that creeps into your hands and feet when you least expect it and makes your heart hiccup for seemingly no reason. One of my greatest fears was becoming jaded or resentful, yet I found myself groaning at the thought of attending “yet another free concert.” No amount of “Selfcare Saturdays” could combat my “Sunday Scaries.” When music became a chore, I knew it was time for a change.

Over time, however, the priorities in my life began to shift. When I started in 2012, I was 26 and single, going out multiple nights a week, just for the sake of partying. By 2018, I had met my partner, Chris, and traded tequila shots for dry red wine. Not only was I getting older, but so was my family. With two grandmas in their 90s, I began to hate missing family functions for work trips and late nights at the office, regardless of the 5-star destinations and special guests. As I emerged on the other side of 30, meeting rock stars from my favorite bands was no longer acceptable currency for the stressors I accumulated seven days a week.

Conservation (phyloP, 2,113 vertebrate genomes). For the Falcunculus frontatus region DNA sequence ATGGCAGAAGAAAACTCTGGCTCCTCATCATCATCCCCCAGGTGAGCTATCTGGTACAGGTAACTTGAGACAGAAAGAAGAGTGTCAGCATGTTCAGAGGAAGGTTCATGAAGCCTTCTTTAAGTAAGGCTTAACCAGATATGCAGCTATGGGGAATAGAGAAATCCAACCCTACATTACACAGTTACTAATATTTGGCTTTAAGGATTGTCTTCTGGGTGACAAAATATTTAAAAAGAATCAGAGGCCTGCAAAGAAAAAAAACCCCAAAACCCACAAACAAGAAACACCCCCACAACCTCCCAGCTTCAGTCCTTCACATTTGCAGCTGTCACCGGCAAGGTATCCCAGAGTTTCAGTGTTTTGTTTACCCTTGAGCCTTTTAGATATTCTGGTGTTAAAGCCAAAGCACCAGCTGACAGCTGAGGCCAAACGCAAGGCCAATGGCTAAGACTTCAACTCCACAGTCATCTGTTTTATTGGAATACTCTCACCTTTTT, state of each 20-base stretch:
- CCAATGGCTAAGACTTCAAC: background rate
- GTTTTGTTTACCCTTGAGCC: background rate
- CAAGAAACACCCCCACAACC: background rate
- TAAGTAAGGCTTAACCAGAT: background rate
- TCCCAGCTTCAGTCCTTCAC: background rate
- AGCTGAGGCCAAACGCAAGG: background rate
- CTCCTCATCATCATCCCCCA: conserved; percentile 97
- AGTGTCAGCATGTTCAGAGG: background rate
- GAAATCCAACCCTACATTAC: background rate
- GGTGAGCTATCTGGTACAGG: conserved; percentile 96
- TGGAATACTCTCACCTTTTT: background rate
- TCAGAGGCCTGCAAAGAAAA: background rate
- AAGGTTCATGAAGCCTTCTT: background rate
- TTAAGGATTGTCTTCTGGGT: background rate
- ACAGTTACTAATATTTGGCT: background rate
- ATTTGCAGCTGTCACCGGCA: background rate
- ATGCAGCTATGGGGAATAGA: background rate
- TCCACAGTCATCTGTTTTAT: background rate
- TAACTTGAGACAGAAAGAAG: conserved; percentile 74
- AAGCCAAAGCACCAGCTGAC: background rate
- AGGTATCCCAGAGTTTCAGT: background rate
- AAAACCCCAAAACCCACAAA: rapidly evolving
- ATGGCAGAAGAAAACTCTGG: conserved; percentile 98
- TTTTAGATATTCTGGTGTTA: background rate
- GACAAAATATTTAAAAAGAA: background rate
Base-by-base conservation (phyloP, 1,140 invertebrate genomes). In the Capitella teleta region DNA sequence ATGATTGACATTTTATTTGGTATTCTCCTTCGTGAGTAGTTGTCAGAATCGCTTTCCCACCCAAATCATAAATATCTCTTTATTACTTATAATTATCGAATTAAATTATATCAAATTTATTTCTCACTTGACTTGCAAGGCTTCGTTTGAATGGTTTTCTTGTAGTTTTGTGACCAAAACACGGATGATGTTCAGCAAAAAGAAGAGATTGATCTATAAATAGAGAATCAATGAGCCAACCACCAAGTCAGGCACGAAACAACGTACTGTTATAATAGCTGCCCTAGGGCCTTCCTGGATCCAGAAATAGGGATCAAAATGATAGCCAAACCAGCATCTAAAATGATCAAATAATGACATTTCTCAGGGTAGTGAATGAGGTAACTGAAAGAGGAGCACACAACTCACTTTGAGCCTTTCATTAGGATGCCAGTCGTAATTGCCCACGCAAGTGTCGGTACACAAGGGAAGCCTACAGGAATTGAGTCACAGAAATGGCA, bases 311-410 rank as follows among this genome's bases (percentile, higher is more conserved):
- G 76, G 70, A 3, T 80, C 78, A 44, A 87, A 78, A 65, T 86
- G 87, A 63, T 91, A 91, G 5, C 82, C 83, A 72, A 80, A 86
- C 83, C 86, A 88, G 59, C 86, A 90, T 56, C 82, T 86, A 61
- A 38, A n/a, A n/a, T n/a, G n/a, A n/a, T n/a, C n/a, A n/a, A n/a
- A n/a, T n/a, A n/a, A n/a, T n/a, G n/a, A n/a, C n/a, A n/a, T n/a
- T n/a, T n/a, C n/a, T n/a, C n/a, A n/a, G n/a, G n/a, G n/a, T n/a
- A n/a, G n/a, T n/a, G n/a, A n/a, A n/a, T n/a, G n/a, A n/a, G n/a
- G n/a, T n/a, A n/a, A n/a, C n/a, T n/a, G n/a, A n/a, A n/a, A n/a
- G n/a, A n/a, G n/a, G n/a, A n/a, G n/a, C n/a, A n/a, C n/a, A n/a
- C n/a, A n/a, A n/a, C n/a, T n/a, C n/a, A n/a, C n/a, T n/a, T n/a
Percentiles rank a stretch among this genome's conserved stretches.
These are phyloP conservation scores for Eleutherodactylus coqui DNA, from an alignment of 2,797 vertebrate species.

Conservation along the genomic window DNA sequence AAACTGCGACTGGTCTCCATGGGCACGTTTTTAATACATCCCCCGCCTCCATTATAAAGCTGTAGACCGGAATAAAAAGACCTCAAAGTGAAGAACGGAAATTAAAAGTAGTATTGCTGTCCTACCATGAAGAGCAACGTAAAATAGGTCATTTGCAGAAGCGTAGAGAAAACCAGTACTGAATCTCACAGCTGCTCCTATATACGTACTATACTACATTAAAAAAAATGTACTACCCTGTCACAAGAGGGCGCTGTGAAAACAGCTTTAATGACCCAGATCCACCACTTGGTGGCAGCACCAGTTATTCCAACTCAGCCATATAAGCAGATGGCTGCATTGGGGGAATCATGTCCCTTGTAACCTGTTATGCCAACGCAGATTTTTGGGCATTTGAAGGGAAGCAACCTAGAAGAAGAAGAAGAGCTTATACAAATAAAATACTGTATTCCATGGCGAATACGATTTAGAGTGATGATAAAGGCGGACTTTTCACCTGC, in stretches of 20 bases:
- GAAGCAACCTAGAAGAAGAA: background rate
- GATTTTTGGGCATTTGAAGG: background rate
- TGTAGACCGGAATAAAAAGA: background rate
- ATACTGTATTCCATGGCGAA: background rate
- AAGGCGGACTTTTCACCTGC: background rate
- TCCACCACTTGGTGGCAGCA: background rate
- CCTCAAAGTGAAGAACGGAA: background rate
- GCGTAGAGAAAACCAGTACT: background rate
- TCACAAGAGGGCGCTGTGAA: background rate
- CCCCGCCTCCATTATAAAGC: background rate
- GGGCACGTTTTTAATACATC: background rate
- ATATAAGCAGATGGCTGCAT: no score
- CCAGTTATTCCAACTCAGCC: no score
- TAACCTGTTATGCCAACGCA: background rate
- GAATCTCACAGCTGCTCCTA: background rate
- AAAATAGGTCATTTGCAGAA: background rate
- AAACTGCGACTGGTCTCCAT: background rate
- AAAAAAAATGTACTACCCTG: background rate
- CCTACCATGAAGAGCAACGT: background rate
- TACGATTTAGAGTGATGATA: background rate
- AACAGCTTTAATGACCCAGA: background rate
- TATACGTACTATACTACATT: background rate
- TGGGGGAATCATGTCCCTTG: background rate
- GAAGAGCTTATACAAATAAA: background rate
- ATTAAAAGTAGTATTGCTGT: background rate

One day, a friend and mentor on the distribution side of the music industry contacted me about an open position at her company. My fear held me back. I hesitated. The company was small and independent, the complete opposite of the giant I’d invested six years of my short life with. My days of private air travel would be gone, but so would the knot of stress that lived permanently below my rib cage. I’d finally be in charge of my own schedule, be empowered to make my own decisions, and I’d never need to tell anyone I was taking a weekend yoga class again, unless it was to ask them to join me. My opinion would be asked, and my voice would be heard. The company pursued me for my value, as a potential asset to their team. They wanted me to be a Director. The more I considered the change, the more I saw the benefits of trying something completely new. It was time to shift my perspective.

My career in music meant a lot to me. Every day I worked incredibly hard to further my position within the industry. As time went on and I wasn’t advancing, I became irritable and anxiety ridden, snapping or crying at any moment, as I dwelled on how I was trading time with Chris and my family. It was that crippling kind of anxiety, the kind